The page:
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Rugged Computers Look To The Data Center

Virtual-machine technology, fast interconnects, innovative thermal-management techniques, and modular architectures bring data-center power to embedded computing.

Originally Published in the January Issue of MILITARY & AEROSPACE ELECTRONICS

MILITARY & AEROSPACE ELECTRONICS, VOL. 27, NO. 1, January, 2016 – Sometimes even more exotic thermal-management techniques are necessary, including refrigeration in which chassis are air-conditioned. Designers at General Micro Systems (GMS) in Rancho Cucamonga, Calif., are taking an entirely different approach with RuggedCool computers.

GMS engineers are using the full server-class Intel Xeon processor in the RuggedCool line which can generate heat as high as 135 watts, explains Ben Sharfi, CEO of General Micro Systems. “Cooling of the processor gets significantly more difficult when you deal with 135-watt processors,” Sharfi says.

GMS designers use a thermal management technique that mounts the processor to a copper plate, and floats the copper plate and processor in a tub of liquid silver. “The heat from the processor dissipates through the copper plate, which is suspended in a liquid-silver chamber,” Sharfi says. “The silver melts and makes a perfect-thickness media, and next to gold, silver is the best thing for transferring heat.”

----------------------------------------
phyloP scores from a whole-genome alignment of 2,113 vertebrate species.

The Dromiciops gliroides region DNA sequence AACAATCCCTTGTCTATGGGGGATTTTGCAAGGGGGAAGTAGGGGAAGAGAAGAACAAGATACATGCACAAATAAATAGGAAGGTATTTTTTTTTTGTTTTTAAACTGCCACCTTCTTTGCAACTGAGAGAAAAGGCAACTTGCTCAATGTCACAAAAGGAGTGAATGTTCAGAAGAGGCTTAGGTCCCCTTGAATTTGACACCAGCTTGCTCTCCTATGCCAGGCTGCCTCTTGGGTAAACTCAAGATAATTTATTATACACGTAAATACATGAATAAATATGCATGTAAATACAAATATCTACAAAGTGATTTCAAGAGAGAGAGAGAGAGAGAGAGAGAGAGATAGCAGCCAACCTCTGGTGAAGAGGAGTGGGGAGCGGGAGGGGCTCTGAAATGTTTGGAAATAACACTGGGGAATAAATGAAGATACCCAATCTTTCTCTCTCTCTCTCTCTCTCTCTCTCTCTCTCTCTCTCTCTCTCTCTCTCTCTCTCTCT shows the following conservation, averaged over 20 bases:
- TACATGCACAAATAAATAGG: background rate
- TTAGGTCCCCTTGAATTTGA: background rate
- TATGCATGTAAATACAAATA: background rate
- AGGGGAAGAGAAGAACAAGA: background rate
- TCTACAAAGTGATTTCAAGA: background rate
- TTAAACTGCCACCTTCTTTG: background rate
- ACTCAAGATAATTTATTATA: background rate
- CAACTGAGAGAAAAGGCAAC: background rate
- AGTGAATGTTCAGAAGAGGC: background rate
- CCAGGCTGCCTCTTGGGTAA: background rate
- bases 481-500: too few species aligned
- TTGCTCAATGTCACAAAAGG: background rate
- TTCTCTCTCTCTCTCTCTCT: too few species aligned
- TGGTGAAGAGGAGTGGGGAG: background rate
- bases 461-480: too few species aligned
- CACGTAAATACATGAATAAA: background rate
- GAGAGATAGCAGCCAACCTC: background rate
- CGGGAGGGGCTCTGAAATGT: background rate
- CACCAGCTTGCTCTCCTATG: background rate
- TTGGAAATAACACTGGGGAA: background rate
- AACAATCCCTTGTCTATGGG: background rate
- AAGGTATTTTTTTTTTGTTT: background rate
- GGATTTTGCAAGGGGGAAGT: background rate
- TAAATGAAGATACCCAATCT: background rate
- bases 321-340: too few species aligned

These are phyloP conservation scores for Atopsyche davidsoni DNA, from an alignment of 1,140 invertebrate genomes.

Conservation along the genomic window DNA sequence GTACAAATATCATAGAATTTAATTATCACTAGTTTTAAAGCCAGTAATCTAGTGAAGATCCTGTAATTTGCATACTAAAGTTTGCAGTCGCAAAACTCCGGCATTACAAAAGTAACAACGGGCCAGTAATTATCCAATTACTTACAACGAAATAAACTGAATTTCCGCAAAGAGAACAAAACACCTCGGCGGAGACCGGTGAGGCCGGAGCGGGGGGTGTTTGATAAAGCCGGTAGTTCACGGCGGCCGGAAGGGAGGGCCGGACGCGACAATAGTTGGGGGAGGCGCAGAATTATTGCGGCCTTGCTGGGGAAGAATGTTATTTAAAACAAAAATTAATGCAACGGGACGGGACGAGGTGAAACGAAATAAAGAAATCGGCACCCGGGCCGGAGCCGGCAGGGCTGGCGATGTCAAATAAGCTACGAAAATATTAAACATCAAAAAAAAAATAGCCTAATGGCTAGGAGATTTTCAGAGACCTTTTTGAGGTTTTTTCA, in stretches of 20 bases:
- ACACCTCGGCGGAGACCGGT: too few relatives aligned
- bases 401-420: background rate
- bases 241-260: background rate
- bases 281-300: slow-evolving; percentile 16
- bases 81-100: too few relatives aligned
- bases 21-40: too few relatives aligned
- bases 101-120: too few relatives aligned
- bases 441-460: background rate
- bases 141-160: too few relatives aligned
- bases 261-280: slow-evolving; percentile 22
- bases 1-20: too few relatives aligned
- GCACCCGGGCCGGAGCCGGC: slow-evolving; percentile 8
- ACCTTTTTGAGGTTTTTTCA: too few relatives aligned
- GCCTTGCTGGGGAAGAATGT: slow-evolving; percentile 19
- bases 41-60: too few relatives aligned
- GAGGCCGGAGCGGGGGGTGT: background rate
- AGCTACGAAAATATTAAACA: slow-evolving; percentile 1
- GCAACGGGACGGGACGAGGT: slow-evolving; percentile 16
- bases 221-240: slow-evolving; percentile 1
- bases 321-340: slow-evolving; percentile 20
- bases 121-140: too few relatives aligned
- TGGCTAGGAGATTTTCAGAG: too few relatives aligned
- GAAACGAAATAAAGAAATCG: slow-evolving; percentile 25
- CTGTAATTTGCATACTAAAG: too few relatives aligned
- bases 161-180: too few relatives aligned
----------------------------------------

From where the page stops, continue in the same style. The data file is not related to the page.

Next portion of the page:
An added benefit of this approach is the processor’s ability to withstand the effects of shock and vibration. “Our shock resistance jumps up to 160 Gs because the processor is never touching the case,” Sharfi says.

S2U front exploded view

Moving away from standards
With all its benefits, there’s a price to be paid for such a design, and the biggest one is the cost. “It is very expensive and very messy,” Sharfi says. In addition, the RuggedCool approach represents a custom design, which many call into question in this era of open-systems standards.

A move away from open-systems standards is fine with Sharfi. “There are no standards in today’s market in any platform,” Sharfi declares. “There is no interchangeable standard that anybody can claim that is in the market today. It isn’t VPX; VME was the last platform that did that. No two manufacturers use the same number of pinouts and lanes for VPX; the only standard is where the power pins are. Everything is custom; it’s a single-manufacturer architecture.”

January, 2016

By John Keller

Editor, Military & Aerospace Magazine